IMDb > Summer Stock (1950)
Summer Stock
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Summer Stock (1950) More at IMDbPro »


Overview

User Rating:
7.3/10   2,382 votes »
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Down 11% in popularity this week. See why on IMDbPro.
Director:
Writers:
George Wells (screenplay) and
Sy Gomberg (screenplay) ...
(more)
Contact:
View company contact information for Summer Stock on IMDbPro.
Release Date:
22 January 1951 (Sweden) See more »
Genre:
Tagline:
Judy Garland, Gene Kelly bring on the show with Music - Dancing See more »
Plot:
A small-town farmer, down on her luck, finds her homestead invaded by a theatrical troupe invited to stay by her ne'er-do-well sister. Full summary » | Add synopsis »
Plot Keywords:
Awards:
1 nomination See more »
NewsDesk:
(29 articles)
The Linkettes
 (From FilmExperience. 27 March 2014, 1:02 PM, PDT)

R.I.P. Actress Karen Black
 (From FEARnet. 8 August 2013, 6:21 PM, PDT)

“Exorcising My Demons”: Eileen Dietz Book Signing At Dark Delicacies Sunday May 19th
 (From Famous Monsters of Filmland. 13 May 2013, 3:13 PM, PDT)

User Reviews:
"Crispy Lettuce in Your Jeans"....Puh-leeeez! See more (48 total) »

Cast

  (in credits order) (verified as complete)

Judy Garland ... Jane Falbury

Gene Kelly ... Joe D. Ross

Eddie Bracken ... Orville Wingait

Gloria DeHaven ... Abigail Falbury (as Gloria De Haven)
Marjorie Main ... Esme

Phil Silvers ... Herb Blake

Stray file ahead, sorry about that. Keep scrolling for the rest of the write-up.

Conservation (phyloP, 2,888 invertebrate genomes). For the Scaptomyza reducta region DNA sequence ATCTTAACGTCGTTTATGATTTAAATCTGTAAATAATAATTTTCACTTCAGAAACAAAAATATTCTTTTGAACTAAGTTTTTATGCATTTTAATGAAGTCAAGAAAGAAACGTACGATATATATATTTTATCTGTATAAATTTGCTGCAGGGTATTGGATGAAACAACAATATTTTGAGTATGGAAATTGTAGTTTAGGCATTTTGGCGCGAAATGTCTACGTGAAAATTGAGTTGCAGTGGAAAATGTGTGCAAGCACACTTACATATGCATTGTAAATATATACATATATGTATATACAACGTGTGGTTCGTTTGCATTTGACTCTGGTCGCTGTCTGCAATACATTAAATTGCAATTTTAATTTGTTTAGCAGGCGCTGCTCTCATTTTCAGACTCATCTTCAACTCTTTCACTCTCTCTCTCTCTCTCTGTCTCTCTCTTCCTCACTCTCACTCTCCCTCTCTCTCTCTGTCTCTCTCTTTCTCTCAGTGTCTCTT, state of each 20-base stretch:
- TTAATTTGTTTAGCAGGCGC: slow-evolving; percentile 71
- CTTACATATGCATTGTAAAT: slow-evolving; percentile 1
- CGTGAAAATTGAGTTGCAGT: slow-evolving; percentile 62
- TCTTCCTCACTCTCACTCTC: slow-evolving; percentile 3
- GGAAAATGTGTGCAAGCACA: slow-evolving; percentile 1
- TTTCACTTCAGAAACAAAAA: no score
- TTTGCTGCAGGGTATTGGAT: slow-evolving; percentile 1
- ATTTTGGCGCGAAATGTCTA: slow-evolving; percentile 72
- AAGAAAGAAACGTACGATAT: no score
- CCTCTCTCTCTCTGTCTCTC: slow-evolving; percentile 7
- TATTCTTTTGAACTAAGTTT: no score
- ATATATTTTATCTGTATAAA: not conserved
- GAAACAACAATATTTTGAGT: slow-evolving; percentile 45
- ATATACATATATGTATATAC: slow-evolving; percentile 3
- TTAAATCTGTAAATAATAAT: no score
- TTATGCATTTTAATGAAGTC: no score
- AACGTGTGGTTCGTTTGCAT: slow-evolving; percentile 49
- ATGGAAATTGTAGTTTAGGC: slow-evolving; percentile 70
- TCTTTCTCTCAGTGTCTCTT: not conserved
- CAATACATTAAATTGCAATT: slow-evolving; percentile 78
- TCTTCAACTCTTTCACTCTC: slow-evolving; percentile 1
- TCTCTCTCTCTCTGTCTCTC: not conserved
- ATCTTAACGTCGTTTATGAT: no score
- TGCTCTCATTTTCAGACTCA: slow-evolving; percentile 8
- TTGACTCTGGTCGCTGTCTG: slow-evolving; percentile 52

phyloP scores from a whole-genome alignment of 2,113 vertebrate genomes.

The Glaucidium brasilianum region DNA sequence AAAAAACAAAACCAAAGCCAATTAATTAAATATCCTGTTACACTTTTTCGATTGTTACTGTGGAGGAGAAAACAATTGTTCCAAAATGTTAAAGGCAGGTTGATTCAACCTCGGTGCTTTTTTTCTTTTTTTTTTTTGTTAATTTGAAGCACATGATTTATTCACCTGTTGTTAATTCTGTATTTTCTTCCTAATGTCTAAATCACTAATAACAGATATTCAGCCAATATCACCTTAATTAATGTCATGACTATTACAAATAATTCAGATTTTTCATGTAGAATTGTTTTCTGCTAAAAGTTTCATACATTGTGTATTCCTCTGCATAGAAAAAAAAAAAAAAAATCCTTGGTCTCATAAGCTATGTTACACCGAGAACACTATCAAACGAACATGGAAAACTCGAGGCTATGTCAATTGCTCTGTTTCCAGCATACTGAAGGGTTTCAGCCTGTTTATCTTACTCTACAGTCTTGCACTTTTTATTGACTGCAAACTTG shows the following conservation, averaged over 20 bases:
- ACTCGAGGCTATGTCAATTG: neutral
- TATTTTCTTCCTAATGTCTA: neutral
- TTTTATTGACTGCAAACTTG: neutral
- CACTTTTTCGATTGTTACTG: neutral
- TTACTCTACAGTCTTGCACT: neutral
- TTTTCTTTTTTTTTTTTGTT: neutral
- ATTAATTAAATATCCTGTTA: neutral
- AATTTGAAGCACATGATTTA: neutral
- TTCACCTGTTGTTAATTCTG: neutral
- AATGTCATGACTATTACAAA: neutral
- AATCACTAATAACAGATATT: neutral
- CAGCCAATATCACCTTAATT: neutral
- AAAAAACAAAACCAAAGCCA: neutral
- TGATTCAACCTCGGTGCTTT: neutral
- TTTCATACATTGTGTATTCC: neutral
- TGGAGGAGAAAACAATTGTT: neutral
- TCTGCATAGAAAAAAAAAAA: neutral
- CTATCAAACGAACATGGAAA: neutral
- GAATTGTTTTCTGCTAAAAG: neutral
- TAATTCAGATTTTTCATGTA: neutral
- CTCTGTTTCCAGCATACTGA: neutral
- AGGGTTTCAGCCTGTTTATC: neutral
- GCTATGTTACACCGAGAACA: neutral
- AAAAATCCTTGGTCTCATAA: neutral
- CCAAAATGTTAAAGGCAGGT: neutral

Ray Collins ... Jasper G. Wingait
Nita Bieber ... Sarah Higgins
Carleton Carpenter ... Artie

Hans Conried ... Harrison I. Keath
rest of cast listed alphabetically:
Jean Adcock ... Stock Company Member (uncredited)
Erville Alderson ... Zeb (uncredited)
Bette Arlen ... Showgirl (uncredited)
Margaret Bert ... Woman at Barn Dance (uncredited)
John Brascia ... Dancer (uncredited)
George Bunny ... Townsman (uncredited)
Paul E. Burns ... Frank (uncredited)
Roy Butler ... Townsman (uncredited)
Bridget Carr ... Stock Company Member (uncredited)

Michael Chapin ... Boy (uncredited)
Jeanne Coyne ... Stock Company Member (uncredited)
Joan Dale ... Stock Company Member (uncredited)
Jack Daley ... Producer (uncredited)
Johnny Duncan ... Stock Company Member (uncredited)
Eddie Dunn ... Sheriff (uncredited)
Eugene Freedley ... Stock Company Member (uncredited)
Jack Gargan ... Clerk (uncredited)
A. Cameron Grant ... Producer (uncredited)
Carol Haney ... Stock Company Member (uncredited)
Betty Hannon ... Stock Company Member (uncredited)
Dickie Humphreys ... Stock Company Member (uncredited)
Teddy Infuhr ... A Boy (uncredited)
Rena Lenart ... Stock Company Member (uncredited)
Arthur M. Loew Jr. ... Stock Company Member (uncredited)
Bert May ... Dancer (uncredited)
Frank Pharr ... Townsman (uncredited)
Joe Ploski ... Man at Barn Dance (uncredited)
Don Powell ... Stock Company Member (uncredited)
Elynne Ray ... Stock Company Member (uncredited)
Marilyn Reiss ... Stock Company Member (uncredited)
Joe Roach ... Stock Company Member (uncredited)
Albert Ruiz ... Stock Company Member (uncredited)
Almira Sessions ... Constance Fliggerton (uncredited)
Kathryn Sheldon ... Amy Fliggerton (uncredited)
Reginald Simpson ... Producer (uncredited)
Henry Sylvester ... Townsman (uncredited)
Jimmy Thompson ... Stock Company Member (uncredited)